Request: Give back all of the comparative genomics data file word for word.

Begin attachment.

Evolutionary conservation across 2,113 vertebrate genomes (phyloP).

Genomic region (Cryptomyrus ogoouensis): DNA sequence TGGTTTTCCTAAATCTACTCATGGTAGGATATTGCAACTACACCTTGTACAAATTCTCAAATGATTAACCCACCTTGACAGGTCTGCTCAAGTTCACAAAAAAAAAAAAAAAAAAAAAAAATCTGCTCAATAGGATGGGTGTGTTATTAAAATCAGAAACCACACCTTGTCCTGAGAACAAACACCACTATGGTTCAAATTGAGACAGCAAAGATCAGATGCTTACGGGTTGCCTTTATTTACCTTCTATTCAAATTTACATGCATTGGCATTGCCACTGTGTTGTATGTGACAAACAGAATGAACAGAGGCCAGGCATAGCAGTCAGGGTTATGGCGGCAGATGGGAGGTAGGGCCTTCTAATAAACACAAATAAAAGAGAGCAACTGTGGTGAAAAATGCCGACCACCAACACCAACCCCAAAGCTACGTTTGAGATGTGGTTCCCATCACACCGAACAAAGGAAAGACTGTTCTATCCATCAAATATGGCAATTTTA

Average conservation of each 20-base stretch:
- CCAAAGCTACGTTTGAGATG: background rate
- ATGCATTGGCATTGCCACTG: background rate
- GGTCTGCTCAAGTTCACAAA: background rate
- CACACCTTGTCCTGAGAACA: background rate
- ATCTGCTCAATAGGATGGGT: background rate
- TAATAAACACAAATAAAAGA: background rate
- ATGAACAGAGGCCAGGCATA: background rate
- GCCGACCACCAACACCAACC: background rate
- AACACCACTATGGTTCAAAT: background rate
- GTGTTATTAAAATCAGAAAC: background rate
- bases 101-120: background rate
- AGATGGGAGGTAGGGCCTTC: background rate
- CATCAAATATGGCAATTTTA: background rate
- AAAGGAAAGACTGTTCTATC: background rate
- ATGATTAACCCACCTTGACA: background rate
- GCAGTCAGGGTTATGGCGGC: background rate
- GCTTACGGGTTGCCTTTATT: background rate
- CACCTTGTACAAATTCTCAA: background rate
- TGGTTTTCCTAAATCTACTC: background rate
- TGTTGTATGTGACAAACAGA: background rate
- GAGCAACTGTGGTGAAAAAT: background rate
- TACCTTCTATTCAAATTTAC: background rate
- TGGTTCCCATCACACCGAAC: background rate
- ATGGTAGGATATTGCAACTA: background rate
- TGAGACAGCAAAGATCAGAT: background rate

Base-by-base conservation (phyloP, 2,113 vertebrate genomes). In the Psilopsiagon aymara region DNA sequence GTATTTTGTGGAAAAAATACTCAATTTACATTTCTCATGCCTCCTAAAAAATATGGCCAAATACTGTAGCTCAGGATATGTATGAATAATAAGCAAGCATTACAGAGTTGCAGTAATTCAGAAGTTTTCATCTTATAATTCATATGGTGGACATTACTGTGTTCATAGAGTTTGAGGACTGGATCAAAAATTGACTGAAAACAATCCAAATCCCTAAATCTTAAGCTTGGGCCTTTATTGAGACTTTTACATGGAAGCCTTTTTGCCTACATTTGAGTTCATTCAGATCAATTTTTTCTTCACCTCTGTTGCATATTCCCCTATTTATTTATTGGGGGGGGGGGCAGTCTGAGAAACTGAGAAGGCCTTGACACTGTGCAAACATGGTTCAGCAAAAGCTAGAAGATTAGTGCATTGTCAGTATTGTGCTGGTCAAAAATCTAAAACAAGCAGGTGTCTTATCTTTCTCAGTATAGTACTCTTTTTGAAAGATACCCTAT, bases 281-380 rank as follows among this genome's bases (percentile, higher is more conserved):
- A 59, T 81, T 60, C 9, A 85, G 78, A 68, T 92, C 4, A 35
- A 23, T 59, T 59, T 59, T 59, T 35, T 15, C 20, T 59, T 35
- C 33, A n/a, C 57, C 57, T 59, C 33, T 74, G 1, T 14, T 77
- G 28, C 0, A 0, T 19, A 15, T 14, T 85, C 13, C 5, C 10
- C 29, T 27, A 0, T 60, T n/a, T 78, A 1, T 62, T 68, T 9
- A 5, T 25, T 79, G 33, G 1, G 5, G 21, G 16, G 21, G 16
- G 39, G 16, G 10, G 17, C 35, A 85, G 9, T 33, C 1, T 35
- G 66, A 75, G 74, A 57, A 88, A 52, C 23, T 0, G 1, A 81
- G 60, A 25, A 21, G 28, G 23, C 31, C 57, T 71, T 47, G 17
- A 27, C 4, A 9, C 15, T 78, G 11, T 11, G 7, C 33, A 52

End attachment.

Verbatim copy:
Evolutionary conservation across 2,113 vertebrate genomes (phyloP).

Genomic region (Cryptomyrus ogoouensis): DNA sequence TGGTTTTCCTAAATCTACTCATGGTAGGATATTGCAACTACACCTTGTACAAATTCTCAAATGATTAACCCACCTTGACAGGTCTGCTCAAGTTCACAAAAAAAAAAAAAAAAAAAAAAAATCTGCTCAATAGGATGGGTGTGTTATTAAAATCAGAAACCACACCTTGTCCTGAGAACAAACACCACTATGGTTCAAATTGAGACAGCAAAGATCAGATGCTTACGGGTTGCCTTTATTTACCTTCTATTCAAATTTACATGCATTGGCATTGCCACTGTGTTGTATGTGACAAACAGAATGAACAGAGGCCAGGCATAGCAGTCAGGGTTATGGCGGCAGATGGGAGGTAGGGCCTTCTAATAAACACAAATAAAAGAGAGCAACTGTGGTGAAAAATGCCGACCACCAACACCAACCCCAAAGCTACGTTTGAGATGTGGTTCCCATCACACCGAACAAAGGAAAGACTGTTCTATCCATCAAATATGGCAATTTTA

Average conservation of each 20-base stretch:
- CCAAAGCTACGTTTGAGATG: background rate
- ATGCATTGGCATTGCCACTG: background rate
- GGTCTGCTCAAGTTCACAAA: background rate
- CACACCTTGTCCTGAGAACA: background rate
- ATCTGCTCAATAGGATGGGT: background rate
- TAATAAACACAAATAAAAGA: background rate
- ATGAACAGAGGCCAGGCATA: background rate
- GCCGACCACCAACACCAACC: background rate
- AACACCACTATGGTTCAAAT: background rate
- GTGTTATTAAAATCAGAAAC: background rate
- bases 101-120: background rate
- AGATGGGAGGTAGGGCCTTC: background rate
- CATCAAATATGGCAATTTTA: background rate
- AAAGGAAAGACTGTTCTATC: background rate
- ATGATTAACCCACCTTGACA: background rate
- GCAGTCAGGGTTATGGCGGC: background rate
- GCTTACGGGTTGCCTTTATT: background rate
- CACCTTGTACAAATTCTCAA: background rate
- TGGTTTTCCTAAATCTACTC: background rate
- TGTTGTATGTGACAAACAGA: background rate
- GAGCAACTGTGGTGAAAAAT: background rate
- TACCTTCTATTCAAATTTAC: background rate
- TGGTTCCCATCACACCGAAC: background rate
- ATGGTAGGATATTGCAACTA: background rate
- TGAGACAGCAAAGATCAGAT: background rate

Base-by-base conservation (phyloP, 2,113 vertebrate genomes). In the Psilopsiagon aymara region DNA sequence GTATTTTGTGGAAAAAATACTCAATTTACATTTCTCATGCCTCCTAAAAAATATGGCCAAATACTGTAGCTCAGGATATGTATGAATAATAAGCAAGCATTACAGAGTTGCAGTAATTCAGAAGTTTTCATCTTATAATTCATATGGTGGACATTACTGTGTTCATAGAGTTTGAGGACTGGATCAAAAATTGACTGAAAACAATCCAAATCCCTAAATCTTAAGCTTGGGCCTTTATTGAGACTTTTACATGGAAGCCTTTTTGCCTACATTTGAGTTCATTCAGATCAATTTTTTCTTCACCTCTGTTGCATATTCCCCTATTTATTTATTGGGGGGGGGGGCAGTCTGAGAAACTGAGAAGGCCTTGACACTGTGCAAACATGGTTCAGCAAAAGCTAGAAGATTAGTGCATTGTCAGTATTGTGCTGGTCAAAAATCTAAAACAAGCAGGTGTCTTATCTTTCTCAGTATAGTACTCTTTTTGAAAGATACCCTAT, bases 281-380 rank as follows among this genome's bases (percentile, higher is more conserved):
- A 59, T 81, T 60, C 9, A 85, G 78, A 68, T 92, C 4, A 35
- A 23, T 59, T 59, T 59, T 59, T 35, T 15, C 20, T 59, T 35
- C 33, A n/a, C 57, C 57, T 59, C 33, T 74, G 1, T 14, T 77
- G 28, C 0, A 0, T 19, A 15, T 14, T 85, C 13, C 5, C 10
- C 29, T 27, A 0, T 60, T n/a, T 78, A 1, T 62, T 68, T 9
- A 5, T 25, T 79, G 33, G 1, G 5, G 21, G 16, G 21, G 16
- G 39, G 16, G 10, G 17, C 35, A 85, G 9, T 33, C 1, T 35
- G 66, A 75, G 74, A 57, A 88, A 52, C 23, T 0, G 1, A 81
- G 60, A 25, A 21, G 28, G 23, C 31, C 57, T 71, T 47, G 17
- A 27, C 4, A 9, C 15, T 78, G 11, T 11, G 7, C 33, A 52